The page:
Changepoint detection methods are used in many areas of science and engineering, e.g., in the analysis of copy number variation data, to detect abnormalities in copy numbers along the genome. Despite the broad array of available tools, methodology for quantifying our uncertainty in the strength (or presence) of given changepoints, post-detection, are lacking. Post-selection inference offers a framework to fill this gap, but the most straightforward application of these methods results in low-powered tests and leaves open several important questions about practical usability. In this work, we carefully tailor post-selection inference methods towards changepoint detection, focusing as our main scientific application on copy number variation data. As for changepoint algorithms, we study binary segmentation, and two of its most popular variants, wild and circular, and the fused lasso. We implement some of the latest developments in post-selection inference theory: we use auxiliary randomization to improve power, which requires implementations of MCMC algorithms (importance sampling and hit-and-run sampling) to carry out our tests. We also provide recommendations for improving practical useability, detailed simulations, and an example analysis on array comparative genomic hybridization (CGH) data.

**Ramp-based Twin Support Vector Clustering**

Traditional plane-based clustering methods measure the cost of within-cluster and between-cluster by quadratic, linear or some other unbounded functions, which may amplify the impact of cost. This letter introduces a ramp cost function into the plane-based clustering to propose a new clustering method, called ramp-based twin support vector clustering (RampTWSVC). RampTWSVC is more robust because of its boundness, and thus it is more easier to find the intrinsic clusters than other plane-based clustering methods. The non-convex programming problem in RampTWSVC is solved efficiently through an alternating iteration algorithm, and its local solution can be obtained in a finite number of iterations theoretically. In addition, the nonlinear manifold-based formation of RampTWSVC is also proposed by kernel trick. Experimental results on several benchmark datasets show the better performance of our RampTWSVC compared with other plane-based clustering methods.

**Functional Design of Computation Graph**

Representing the control flow of a computer program as a computation graph can bring many benefits in a broad variety of domains where performance is critical. This technique is a core component of most major numerical libraries (TensorFlow, PyTorch, Theano, MXNet,…) and is successfully used to speed up and optimise many computationally-intensive tasks. However, different design choices in each of these libraries lead to noticeable differences in efficiency and in the way an end user writes efficient code. In this report, we detail the implementation and features of the computation graph support in OCaml’s numerical library Owl, a recent entry in the world of scientific computing.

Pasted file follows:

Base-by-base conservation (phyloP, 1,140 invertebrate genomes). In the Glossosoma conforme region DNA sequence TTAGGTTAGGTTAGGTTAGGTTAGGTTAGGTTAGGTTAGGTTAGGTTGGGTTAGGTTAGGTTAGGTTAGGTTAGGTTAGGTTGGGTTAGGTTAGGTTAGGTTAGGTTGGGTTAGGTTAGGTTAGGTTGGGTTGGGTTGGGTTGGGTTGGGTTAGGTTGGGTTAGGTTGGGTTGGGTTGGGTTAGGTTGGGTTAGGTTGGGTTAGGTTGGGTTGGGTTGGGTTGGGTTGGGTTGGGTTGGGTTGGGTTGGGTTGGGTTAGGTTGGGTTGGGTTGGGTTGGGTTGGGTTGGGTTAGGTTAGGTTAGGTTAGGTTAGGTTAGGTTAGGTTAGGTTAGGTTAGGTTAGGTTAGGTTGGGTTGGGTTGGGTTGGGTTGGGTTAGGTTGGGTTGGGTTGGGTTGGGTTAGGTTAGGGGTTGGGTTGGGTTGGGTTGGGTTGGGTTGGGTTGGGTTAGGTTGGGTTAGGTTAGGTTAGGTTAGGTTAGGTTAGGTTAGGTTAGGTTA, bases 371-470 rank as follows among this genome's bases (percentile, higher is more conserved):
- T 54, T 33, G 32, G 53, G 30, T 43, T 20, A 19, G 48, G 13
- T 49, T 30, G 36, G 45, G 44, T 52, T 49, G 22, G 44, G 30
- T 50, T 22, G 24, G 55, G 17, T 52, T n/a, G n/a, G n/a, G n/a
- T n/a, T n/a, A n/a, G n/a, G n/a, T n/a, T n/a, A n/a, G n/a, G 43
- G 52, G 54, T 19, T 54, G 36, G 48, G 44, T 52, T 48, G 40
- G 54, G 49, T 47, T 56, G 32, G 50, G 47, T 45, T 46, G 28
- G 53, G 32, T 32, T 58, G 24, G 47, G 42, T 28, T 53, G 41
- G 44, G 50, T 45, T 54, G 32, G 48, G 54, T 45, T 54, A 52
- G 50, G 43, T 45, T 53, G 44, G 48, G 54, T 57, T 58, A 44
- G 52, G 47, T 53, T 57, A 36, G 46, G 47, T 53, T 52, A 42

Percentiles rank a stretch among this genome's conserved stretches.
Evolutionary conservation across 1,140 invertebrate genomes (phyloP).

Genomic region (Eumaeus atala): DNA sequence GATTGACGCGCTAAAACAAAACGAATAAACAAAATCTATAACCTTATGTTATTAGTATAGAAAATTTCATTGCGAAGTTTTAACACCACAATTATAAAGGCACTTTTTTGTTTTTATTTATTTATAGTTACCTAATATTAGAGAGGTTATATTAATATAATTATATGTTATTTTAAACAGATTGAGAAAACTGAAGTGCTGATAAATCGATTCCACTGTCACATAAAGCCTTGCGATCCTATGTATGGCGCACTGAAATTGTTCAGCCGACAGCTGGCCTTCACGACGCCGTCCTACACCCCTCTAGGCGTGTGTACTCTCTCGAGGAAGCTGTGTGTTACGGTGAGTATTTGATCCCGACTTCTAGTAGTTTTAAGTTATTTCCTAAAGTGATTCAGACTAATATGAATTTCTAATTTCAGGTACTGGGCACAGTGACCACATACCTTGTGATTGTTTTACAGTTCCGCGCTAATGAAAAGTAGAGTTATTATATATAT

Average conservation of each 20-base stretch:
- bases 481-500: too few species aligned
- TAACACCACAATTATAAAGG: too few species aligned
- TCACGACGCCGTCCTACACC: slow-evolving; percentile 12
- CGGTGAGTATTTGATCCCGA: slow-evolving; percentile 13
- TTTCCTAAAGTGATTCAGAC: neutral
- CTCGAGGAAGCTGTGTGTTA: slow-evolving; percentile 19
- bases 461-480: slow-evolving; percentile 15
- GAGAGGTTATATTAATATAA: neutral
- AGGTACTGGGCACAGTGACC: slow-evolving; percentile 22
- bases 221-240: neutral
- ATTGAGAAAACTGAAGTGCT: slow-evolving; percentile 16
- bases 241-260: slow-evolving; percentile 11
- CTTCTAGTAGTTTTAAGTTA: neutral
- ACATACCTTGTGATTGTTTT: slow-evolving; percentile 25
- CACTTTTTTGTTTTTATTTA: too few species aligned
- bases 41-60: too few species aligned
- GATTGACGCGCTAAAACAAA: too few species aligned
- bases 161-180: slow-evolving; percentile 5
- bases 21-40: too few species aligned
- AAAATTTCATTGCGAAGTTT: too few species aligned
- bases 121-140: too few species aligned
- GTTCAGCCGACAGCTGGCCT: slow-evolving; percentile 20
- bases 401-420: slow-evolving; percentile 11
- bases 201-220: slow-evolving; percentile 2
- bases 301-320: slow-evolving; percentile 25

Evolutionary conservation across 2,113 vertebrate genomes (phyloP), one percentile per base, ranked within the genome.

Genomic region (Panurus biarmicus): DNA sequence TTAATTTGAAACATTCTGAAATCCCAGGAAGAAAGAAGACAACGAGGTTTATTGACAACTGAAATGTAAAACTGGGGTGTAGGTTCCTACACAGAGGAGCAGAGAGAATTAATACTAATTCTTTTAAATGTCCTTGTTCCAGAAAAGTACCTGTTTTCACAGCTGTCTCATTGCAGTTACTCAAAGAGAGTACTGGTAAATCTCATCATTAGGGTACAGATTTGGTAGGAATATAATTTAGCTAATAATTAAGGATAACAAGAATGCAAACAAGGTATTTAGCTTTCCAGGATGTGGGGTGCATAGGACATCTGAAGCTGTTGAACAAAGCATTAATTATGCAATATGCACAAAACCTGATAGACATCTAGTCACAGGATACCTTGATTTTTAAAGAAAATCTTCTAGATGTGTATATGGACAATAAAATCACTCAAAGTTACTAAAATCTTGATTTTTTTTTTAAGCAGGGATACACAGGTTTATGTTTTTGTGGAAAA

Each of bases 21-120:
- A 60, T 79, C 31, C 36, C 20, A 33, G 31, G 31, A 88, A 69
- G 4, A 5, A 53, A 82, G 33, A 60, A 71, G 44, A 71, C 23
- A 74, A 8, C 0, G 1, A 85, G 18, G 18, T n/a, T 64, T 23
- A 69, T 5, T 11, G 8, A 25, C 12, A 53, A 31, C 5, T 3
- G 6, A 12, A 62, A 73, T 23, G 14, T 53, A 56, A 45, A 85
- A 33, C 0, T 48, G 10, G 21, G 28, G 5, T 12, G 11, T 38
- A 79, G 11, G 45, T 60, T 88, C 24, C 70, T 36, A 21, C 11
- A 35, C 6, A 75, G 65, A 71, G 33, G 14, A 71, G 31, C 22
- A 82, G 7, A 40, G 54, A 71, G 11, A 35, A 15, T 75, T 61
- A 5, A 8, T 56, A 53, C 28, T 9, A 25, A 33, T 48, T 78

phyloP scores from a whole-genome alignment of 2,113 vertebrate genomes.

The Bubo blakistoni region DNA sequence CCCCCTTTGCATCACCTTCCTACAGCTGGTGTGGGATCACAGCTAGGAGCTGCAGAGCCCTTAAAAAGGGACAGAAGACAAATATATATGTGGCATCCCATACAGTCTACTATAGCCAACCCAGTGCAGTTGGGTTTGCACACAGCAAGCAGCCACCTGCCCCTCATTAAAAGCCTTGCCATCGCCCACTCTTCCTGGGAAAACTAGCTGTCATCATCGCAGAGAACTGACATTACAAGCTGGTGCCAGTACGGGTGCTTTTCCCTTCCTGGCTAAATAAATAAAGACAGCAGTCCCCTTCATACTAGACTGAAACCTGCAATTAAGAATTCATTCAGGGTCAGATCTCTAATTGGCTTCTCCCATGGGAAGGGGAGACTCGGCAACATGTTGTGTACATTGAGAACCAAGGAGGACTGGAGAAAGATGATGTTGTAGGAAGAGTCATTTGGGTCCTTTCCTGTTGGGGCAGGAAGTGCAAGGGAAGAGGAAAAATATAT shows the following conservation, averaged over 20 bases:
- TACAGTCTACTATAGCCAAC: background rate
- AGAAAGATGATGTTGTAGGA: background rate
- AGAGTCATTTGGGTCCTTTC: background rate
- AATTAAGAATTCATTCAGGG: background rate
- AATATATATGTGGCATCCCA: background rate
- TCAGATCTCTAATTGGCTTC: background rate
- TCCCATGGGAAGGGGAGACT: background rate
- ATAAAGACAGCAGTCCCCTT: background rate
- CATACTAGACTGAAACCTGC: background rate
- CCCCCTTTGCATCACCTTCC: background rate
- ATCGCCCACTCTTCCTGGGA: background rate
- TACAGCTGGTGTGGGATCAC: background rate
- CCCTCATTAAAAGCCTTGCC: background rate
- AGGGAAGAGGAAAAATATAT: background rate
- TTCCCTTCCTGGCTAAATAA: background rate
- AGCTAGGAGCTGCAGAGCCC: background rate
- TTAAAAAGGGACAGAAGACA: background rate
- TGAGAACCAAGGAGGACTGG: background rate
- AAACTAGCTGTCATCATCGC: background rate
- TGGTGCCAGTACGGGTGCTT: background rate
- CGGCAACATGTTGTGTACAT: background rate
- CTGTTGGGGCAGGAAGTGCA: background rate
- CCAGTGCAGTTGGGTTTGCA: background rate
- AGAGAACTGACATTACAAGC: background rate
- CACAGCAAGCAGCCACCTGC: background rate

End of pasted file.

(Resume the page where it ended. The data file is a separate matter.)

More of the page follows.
**Sufficient Dimension Reduction for Classification**

We propose a new sufficient dimension reduction approach designed deliberately for high-dimensional classification. This novel method is named maximal mean variance (MMV), inspired by the mean variance index first proposed by Cui, Li and Zhong (2015), which measures the dependence between a categorical random variable with multiple classes and a continuous random variable. Our method requires reasonably mild restrictions on the predicting variables and keeps the model-free advantage without the need to estimate the link function. The consistency of the MMV estimator is established under regularity conditions for both fixed and diverging dimension (p) cases and the number of the response classes can also be allowed to diverge with the sample size n. We also construct the asymptotic normality for the estimator when the dimension of the predicting vector is fixed. Furthermore, our method works pretty well when n < p. The surprising classification efficiency gain of the proposed method is demonstrated by simulation studies and real data analysis.